If you are working on writing assignment, one of the easiest and most important things to remember is to follow your professor's instructions and to proofread your work. Should your paper be single-spaced or double-spaced? What are the margin requirements? What font is recommended? Where are you supposed to write your exam number? In what format are you supposed to submit your writing assignment, and when? Whatever the instructions may be, do not overlook them. You do not want to lose points over careless mistakes.
Similarly, take time to carefully proofread and revise your legal writing.
- When your document is almost finished, print a hard copy and put it aside for at least 24 hours to gain some perspective. Then read your paper, looking for errors you may have missed.
- For a fresh perspective, read the document aloud and check for errors.
- As you read the document, consider that a sentence or paragraph should be clear on the first reading. Revise any passages that do not meet that standard.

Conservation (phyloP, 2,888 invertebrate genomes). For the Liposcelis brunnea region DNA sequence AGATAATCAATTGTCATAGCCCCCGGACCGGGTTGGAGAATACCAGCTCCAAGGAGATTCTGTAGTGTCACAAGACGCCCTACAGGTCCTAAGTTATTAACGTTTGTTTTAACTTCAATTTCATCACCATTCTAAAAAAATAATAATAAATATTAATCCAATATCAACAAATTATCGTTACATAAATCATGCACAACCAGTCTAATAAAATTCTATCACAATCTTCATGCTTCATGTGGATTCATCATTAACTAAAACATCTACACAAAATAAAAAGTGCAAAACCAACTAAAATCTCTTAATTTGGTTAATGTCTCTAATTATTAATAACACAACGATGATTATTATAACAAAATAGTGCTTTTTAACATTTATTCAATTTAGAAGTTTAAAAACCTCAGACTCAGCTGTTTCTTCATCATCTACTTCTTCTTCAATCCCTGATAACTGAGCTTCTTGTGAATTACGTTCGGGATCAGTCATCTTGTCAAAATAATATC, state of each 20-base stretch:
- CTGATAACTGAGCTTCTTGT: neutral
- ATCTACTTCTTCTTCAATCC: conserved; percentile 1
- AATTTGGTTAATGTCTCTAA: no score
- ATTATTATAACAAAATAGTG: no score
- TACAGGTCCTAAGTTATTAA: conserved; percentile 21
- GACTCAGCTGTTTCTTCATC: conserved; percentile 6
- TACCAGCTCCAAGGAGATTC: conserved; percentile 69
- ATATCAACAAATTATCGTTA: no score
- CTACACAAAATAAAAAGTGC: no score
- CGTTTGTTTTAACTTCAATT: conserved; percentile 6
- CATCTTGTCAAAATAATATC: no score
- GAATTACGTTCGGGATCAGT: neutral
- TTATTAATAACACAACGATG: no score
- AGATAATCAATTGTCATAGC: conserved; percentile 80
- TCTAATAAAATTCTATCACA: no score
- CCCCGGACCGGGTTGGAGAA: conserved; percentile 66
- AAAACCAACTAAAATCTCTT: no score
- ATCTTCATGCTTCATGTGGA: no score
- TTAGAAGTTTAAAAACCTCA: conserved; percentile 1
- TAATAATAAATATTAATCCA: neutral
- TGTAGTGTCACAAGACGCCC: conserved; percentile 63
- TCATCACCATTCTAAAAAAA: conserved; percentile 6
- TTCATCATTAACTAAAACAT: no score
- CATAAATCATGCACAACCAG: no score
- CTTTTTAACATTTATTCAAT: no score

- Check your citations against your original sources for accuracy.
- Check your overall formatting. Did you follow your professor's instructions? Check your overall organization.
These tips were adapted from Professor Judith Fischer's Course Supplement for Basic Legal Skills 2011-12.
Please join the Young Lawyers Section of the Kentucky Bar Association in partnership with Lawyers Mutual Insurance Company of Kentucky for Alternatives to Practicing Law. The program will begin at 12:15 p.m. on Tuesday, September 27th in room 175.
This will be a discussion on possible alternative careers for lawyers. Panelists will discuss their career paths, which include both non-traditional legal jobs and non-legal jobs, and how to create and implement an alternative career job search plan.
Panelists include Ashley Blacketer, Founding Partner of Barrister Capital Group, LLC, a Louisville-based provider of Litigation Funding Services); Brandon Coan, Policy Analyst for the Mayor of Louisville; Karen Eberle, Administrator with Sullivan University’s Paralegal Program; Jennifer Frazier, State Law Librarian; Stephanie Renner, Senior Vice President, Head of Compliance and Administration for American Founders Bank; and Susan Reale, Westlaw.